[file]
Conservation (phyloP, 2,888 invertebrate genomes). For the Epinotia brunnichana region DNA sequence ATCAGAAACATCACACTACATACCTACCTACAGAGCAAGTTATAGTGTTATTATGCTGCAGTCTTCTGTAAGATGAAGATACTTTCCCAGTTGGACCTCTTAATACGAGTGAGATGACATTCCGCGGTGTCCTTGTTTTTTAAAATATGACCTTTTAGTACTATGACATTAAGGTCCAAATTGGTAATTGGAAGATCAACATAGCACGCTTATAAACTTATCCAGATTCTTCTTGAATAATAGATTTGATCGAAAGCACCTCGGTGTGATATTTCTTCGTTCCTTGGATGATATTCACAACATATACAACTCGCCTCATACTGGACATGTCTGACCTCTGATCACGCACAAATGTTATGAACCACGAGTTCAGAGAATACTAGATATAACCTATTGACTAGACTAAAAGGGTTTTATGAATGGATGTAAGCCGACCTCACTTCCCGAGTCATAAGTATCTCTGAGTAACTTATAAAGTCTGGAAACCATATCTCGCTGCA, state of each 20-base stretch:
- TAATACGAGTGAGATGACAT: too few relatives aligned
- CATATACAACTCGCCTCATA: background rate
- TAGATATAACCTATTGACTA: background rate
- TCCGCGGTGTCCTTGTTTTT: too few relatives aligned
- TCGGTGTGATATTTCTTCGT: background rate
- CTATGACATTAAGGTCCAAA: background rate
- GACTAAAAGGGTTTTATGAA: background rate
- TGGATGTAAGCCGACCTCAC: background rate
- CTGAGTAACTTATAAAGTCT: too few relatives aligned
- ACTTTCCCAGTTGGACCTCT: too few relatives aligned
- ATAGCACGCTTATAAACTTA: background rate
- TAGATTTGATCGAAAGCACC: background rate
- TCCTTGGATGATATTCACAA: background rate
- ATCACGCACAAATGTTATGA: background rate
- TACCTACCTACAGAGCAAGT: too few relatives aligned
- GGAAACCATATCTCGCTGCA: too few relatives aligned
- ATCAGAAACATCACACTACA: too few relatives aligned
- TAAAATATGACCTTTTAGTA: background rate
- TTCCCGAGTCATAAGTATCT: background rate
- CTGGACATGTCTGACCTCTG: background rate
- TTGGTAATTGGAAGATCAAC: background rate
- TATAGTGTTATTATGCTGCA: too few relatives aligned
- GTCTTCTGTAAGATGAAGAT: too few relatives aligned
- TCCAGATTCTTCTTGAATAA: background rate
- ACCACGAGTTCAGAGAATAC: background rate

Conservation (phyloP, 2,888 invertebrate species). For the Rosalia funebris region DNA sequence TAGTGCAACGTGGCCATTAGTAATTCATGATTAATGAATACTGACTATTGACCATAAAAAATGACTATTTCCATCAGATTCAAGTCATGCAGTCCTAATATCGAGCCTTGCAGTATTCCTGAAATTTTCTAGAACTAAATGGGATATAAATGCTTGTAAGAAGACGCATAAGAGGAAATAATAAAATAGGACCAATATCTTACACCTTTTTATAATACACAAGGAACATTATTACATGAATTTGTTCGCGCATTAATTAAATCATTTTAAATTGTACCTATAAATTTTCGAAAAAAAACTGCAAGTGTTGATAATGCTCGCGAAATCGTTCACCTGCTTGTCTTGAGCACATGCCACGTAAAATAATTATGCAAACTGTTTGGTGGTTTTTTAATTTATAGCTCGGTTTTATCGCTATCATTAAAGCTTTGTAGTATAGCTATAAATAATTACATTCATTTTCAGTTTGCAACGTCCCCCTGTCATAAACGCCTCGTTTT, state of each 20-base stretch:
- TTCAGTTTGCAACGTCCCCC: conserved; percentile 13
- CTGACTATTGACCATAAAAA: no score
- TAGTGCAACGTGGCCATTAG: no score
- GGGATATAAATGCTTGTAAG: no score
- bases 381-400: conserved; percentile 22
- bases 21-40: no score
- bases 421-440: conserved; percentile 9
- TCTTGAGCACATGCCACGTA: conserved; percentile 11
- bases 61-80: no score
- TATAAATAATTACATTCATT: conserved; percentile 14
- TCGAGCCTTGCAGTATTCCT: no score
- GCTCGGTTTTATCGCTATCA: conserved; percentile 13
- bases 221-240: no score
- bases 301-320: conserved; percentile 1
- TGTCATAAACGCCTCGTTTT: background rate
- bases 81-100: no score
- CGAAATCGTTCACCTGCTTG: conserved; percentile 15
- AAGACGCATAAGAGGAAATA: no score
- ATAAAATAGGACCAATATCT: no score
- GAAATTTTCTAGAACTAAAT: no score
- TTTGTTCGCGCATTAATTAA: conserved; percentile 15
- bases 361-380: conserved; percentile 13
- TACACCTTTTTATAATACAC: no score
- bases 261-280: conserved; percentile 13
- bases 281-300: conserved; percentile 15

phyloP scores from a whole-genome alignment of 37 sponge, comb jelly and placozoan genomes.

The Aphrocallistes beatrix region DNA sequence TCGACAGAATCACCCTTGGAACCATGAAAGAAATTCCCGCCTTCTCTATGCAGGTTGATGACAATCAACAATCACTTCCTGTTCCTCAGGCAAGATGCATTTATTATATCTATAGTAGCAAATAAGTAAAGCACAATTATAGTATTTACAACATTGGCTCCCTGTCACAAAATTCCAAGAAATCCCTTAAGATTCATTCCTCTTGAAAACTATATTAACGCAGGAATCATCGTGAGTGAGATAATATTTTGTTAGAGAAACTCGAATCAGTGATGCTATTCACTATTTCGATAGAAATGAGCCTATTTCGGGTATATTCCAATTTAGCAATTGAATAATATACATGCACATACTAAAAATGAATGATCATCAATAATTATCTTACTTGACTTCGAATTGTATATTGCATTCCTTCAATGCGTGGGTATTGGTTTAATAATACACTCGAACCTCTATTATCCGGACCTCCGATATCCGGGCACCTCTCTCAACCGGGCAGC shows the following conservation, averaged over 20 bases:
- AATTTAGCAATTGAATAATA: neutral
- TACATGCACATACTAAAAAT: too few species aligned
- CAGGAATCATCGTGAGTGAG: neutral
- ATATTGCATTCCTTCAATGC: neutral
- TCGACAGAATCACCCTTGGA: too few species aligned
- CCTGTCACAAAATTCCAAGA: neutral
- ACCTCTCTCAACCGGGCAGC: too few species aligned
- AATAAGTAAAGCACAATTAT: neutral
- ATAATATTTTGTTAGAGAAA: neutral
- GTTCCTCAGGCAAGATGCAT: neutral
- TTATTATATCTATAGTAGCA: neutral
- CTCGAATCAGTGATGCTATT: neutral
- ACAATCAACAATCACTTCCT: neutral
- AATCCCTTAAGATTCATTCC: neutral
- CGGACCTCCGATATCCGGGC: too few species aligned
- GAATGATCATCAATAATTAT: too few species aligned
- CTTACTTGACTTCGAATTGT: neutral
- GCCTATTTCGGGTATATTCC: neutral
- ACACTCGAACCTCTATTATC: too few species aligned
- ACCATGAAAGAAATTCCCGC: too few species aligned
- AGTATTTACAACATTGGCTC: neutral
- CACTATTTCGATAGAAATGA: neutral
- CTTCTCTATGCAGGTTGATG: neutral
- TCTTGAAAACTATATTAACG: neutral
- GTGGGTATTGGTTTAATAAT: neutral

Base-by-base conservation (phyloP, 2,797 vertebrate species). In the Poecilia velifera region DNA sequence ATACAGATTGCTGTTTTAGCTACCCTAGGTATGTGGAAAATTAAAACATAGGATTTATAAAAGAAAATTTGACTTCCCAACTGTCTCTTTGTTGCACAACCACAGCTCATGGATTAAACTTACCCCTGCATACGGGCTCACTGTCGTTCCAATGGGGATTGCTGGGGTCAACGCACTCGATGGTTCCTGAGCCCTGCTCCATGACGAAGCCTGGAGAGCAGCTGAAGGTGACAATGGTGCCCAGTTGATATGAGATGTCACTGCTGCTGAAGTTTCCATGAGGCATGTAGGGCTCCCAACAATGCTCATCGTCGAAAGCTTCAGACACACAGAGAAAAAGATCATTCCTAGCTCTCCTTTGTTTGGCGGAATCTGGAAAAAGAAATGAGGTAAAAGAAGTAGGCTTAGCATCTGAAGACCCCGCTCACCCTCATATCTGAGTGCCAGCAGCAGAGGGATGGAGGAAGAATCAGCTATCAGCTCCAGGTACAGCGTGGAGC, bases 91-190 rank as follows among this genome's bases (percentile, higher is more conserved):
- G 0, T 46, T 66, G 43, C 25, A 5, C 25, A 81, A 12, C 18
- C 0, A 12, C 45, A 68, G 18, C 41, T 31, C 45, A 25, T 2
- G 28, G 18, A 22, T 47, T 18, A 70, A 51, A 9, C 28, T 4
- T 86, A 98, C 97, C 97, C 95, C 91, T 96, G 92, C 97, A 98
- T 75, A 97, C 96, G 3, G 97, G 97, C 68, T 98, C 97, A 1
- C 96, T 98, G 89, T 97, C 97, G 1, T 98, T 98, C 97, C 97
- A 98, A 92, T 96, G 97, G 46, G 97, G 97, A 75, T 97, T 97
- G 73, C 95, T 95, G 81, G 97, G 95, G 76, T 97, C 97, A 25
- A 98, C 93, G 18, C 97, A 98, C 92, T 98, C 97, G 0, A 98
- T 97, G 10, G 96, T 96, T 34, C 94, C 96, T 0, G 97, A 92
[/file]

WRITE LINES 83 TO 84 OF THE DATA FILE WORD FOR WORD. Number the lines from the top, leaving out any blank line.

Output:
- G 28, G 18, A 22, T 47, T 18, A 70, A 51, A 9, C 28, T 4
- T 86, A 98, C 97, C 97, C 95, C 91, T 96, G 92, C 97, A 98